Hallucinogens as Medicine
Hallucinogens as Medicine 2
The article discusses research on the use of hallucinogens for medical therapies applicable to cancer, drug addiction, and psychological problems. Studies being undertaken at Johns Hopkins University are discussed. Johns Hopkins' research on hallucinogens includes assessment of the drug's psychospiritual effects among volunteers and its use in easing psychiatric and behavioral disorders in those so affected.
Hallucinogens as Medicine 3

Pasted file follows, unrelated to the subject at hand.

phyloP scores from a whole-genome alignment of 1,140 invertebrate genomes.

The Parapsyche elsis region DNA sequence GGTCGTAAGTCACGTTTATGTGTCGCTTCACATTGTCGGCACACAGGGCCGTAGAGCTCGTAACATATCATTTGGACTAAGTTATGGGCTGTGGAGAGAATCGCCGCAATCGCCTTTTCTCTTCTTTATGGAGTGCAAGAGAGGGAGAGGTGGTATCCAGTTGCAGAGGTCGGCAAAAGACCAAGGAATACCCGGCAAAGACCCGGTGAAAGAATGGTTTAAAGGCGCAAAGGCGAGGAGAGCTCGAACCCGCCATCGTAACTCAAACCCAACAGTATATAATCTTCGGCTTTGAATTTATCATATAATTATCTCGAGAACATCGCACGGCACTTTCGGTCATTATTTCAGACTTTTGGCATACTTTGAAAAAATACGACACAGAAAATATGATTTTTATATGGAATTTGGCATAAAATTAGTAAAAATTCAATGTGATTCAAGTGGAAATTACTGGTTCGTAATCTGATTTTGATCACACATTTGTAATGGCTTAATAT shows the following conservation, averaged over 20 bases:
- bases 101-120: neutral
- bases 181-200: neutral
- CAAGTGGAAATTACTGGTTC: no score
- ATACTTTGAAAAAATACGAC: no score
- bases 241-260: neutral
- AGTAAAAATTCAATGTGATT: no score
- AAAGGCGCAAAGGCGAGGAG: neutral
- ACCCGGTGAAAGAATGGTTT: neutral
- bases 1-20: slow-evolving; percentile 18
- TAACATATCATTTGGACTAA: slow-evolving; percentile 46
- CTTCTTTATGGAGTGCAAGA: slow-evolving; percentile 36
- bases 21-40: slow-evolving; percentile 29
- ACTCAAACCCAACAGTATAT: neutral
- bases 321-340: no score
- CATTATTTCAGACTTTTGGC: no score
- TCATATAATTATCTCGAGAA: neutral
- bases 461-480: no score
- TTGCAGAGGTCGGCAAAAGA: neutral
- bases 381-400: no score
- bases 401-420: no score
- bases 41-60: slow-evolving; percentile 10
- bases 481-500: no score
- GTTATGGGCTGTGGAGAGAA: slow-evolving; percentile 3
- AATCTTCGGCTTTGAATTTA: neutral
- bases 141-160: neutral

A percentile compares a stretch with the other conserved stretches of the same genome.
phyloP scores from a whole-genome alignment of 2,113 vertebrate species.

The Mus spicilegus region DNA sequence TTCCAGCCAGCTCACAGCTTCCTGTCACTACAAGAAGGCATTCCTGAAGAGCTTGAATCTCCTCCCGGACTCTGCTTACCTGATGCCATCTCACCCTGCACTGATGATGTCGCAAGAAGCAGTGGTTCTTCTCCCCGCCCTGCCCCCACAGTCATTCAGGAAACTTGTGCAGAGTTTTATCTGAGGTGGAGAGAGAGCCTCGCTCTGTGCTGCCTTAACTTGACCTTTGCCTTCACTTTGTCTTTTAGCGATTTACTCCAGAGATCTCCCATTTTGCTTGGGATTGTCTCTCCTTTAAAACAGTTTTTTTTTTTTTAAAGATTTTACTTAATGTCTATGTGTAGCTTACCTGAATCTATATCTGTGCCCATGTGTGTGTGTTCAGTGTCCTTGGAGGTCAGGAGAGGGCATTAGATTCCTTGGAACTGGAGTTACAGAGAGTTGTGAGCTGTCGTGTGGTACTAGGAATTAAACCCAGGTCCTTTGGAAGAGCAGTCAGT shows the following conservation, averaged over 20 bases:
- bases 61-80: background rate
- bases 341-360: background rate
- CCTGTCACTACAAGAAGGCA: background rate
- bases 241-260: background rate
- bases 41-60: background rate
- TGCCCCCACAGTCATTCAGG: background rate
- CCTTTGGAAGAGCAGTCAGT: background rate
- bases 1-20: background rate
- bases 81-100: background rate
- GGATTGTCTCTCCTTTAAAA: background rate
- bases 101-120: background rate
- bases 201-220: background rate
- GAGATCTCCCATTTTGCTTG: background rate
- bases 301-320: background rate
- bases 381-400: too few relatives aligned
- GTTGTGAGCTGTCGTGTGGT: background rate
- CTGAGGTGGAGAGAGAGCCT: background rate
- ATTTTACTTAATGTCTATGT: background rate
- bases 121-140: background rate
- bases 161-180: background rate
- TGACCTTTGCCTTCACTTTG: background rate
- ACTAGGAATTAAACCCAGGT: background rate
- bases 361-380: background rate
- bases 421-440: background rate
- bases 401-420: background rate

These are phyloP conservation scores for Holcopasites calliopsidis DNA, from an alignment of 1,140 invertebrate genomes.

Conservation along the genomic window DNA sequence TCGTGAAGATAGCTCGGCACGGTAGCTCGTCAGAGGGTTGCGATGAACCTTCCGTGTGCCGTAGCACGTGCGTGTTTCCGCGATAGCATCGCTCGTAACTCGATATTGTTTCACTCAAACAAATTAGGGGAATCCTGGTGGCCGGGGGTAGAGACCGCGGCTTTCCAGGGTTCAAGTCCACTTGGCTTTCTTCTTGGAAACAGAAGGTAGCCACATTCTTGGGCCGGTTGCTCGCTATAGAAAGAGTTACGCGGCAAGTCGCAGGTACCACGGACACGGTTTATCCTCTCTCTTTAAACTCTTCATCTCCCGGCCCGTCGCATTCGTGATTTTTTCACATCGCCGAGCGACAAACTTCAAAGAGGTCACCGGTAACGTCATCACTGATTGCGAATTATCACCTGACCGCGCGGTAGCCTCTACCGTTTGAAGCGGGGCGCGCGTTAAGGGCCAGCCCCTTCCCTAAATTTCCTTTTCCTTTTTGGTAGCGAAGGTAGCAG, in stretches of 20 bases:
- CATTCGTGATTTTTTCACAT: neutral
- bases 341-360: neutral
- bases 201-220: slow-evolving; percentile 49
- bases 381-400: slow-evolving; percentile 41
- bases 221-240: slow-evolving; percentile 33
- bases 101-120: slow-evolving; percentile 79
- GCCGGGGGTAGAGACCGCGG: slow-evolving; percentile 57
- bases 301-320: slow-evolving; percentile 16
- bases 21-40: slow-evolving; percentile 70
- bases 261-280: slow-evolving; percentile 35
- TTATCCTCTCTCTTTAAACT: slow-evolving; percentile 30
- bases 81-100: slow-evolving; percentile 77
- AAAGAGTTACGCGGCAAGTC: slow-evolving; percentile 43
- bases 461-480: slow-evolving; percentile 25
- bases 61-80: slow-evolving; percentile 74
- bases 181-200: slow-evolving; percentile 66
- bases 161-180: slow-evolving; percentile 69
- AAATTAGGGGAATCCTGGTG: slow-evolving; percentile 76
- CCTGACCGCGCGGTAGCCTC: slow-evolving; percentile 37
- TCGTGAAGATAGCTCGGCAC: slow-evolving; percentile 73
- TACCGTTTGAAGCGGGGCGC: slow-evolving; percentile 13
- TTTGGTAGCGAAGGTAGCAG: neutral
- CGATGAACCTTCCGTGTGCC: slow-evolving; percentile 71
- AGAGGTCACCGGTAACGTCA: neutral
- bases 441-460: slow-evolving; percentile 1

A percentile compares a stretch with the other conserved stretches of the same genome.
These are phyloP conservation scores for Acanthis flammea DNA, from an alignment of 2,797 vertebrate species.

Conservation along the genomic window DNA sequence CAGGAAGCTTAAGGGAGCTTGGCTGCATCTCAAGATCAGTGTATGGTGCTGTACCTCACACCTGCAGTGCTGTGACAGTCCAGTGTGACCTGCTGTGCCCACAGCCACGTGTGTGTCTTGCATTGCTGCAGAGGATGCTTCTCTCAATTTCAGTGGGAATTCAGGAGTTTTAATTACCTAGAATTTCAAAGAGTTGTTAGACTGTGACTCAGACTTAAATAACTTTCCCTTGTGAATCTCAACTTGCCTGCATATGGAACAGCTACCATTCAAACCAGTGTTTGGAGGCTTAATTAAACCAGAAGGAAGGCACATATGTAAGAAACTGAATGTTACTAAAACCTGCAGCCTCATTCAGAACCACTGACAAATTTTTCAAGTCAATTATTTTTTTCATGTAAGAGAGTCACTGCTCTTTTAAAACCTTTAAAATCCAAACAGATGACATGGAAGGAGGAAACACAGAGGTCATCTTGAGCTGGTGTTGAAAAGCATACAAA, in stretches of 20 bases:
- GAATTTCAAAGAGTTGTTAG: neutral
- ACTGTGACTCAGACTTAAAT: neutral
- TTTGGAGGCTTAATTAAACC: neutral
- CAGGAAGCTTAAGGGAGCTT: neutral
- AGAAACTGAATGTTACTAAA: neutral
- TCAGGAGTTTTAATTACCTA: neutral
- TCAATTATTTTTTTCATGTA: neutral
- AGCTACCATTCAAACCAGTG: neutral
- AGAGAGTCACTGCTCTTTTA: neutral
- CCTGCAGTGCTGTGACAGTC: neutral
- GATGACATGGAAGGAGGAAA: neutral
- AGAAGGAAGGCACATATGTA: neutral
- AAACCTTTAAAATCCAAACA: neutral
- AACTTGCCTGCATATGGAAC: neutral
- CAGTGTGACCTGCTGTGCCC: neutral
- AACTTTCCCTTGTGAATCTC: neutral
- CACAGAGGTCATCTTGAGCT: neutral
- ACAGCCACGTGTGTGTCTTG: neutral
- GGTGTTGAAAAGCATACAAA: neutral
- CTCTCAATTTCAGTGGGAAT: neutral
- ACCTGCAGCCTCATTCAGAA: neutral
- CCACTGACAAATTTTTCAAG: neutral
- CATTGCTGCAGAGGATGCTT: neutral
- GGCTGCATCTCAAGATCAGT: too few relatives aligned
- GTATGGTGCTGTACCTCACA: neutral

A new wave study on hallucinogens, and other mind-altering substances, was organized to address whether these drugs can effectively treat the anxiety of cancer patients, help addicts kick their habits, and help ease other forms of psychological disorders. Starting off, the drugs that were primarily used consisted of psilocybin, which is a capsules contained a high dose of "magic" mushrooms, Lysergic acid diethylamid (LSD) and Dimethyltryptamine (DMT), which are similar forms of hallucinogens that were utilized to produce changes in mood and perception yet only very rarely actual hallucinations. With that said, neuroscientist Roland R. Griffiths and professor Charles S. Grob have conducted clinical research with these hallucinogenic substances to determine whether or not the drugs are to be helpful. For instance, the research consisted of participants that were completely informed of the studies, and the researchers settled the participants in living-room-like studies to allow the participants to be as comfortable as possible. First off, the participants were healthy volunteers and were also compelled to fill out questionnaires before and after taking the hallucinogen. They were closely monitored for several hours as the drug was in effect. In addition, none of the participants before the study was conducted had taken any form of...